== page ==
TEHRAN (FNA)- Navy Commander Rear Admiral Habibollah Sayyari appreciated his forces for foiling pirates’ attacks on Iranian cargo ships in international waters, and said the Navy doesn’t allow any country or group to blackmail Iran in the high seas.
“No one can blackmail the Iranian Navy as it provides security for the country’s trade fleet in free waters,” Sayyari said, addressing the graduation ceremony of a number of Iranian Navy cadets in the Northern city of Rasht on Monday.
He described the Iranian Navy as a symbol of the country’s power, and said, “The Islamic Republic of Iran’s Navy will give a crushing response to (forces of) any aggressive country in free waters.”
His remarks came after repeated attempts by pirates to hijack an Iranian oil tanker in international waters were foiled by the timely action of the Iranian warships present in the region.
Lieutenant Commander of the Iranian Navy for Operations Admiral Siyavash Jarreh announced on Sunday that the Navy’s 27th fleet of warship saved the Iranian tanker from pirate attacks in the Gulf of Aden.
“The Iranian oil tanker was attacked by a pirate boat last night but their devilish act failed due to the timely action of the 27th flotilla of warships and the pirates fled the scene,” he added.
Yet, the admiral said, the pirates returned after reinvigorating their forces on eight boats but the Iranian fleet of warships rushed to the scene and forced pirates to flee by staging successful defensive operations and a heavy firepower, he added.
“The Iranian oil tanker was escorted by the Navy flotilla through the waterway and it continued its path towards its destination fully safely,” Jarreh said.
In relevant remarks late September, a senior Iranian Commander said that the Iranian fleets of warships deployed in the Gulf of Aden have escorted a total number of 1,538 cargo ships and oil tankers during their mission in the waterway.
“The Islamic Republic of Iran’s Navy has escorted 1,538 cargo ships in the Gulf of Aden so far,” Commander of the Iranian Army’s 4th Naval Zone Admiral Khordad Hakimi told FNA in the Northern port city of Anzali.
He also said that pirates’ attempts to hijack 112 cargo ships and oil tankers in international waters have been aborted due to the timely action of the Iranian warships deployed in the region.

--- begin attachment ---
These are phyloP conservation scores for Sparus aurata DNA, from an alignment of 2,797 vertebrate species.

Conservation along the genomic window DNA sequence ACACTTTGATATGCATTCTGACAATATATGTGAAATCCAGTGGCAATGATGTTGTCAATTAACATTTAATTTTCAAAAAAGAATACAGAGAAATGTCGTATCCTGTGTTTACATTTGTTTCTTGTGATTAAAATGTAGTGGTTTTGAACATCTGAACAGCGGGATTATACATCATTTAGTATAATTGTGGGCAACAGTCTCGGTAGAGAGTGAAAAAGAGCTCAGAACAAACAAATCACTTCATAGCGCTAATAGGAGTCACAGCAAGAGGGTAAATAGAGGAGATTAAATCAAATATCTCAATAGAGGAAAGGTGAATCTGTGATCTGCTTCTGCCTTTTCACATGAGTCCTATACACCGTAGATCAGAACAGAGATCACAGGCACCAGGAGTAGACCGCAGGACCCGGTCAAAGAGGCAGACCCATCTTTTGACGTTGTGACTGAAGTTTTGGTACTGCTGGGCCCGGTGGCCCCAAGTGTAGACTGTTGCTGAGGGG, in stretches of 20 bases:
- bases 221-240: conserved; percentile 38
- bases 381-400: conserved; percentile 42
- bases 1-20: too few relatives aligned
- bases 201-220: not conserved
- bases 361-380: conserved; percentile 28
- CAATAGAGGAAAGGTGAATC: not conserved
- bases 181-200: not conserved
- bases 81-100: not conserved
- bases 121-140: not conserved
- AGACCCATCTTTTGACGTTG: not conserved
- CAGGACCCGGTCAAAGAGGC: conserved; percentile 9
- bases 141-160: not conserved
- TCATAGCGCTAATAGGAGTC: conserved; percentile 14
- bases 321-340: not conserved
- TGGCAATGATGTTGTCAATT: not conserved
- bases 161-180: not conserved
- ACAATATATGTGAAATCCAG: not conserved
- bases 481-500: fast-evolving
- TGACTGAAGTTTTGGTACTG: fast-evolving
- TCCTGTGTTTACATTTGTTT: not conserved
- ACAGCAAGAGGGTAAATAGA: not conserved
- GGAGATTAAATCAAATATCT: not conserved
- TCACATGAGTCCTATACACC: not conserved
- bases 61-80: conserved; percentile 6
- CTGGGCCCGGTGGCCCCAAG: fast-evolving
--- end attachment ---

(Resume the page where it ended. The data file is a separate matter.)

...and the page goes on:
Hakimi referred to the presence of the Iranian Navy’s 27th flotilla of warships in the high seas to protect the country’s cargo ships and oil tankers against pirates, and said the flotilla which is comprised of the Khark helicopter carrier and Sabalan destroyer has berthed in Sudan.
He called the Iranian Navy as an influential force, and said, “The Navy enjoys effective power in safeguarding domestic and international interests.”
The Iranian Navy in August dispatched its 27th flotilla of warships to the high seas to protect the country’s cargo ships and oil tankers against pirates.
Sayyari said at the time that the 27th fleet was dispatched after the return of the 26th fleet of the Iranian Navy, comprised of the Bandar Abbas warship and the Alvand destroyer returned home.
Sayyari also said that the mission of the warships is to provide security for Iranian oil tankers and commercial ships sailing on the open seas.
He added that the 26th Fleet had operated in the Gulf of Aden, the Red Sea, and the Northern Indian Ocean during its mission on the open seas and visited a number of ports in Oman and Djibouti.
The Iranian Navy has been conducting anti-piracy patrols in the Gulf of Aden since November 2008, when Somali raiders hijacked the Iranian-chartered cargo ship, MV Delight, off the coast of Yemen.
According to UN Security Council resolutions, different countries can send their warships to the Gulf of Aden and coastal waters of Somalia against the pirates and even with prior notice to Somali government enter the territorial waters of that country in pursuit of Somali sea pirates.
The Gulf of Aden – which links the Indian Ocean with the Suez Canal and the Mediterranean Sea – is an important energy corridor, particularly because Persian Gulf oil is shipped to the West via the Suez Canal.
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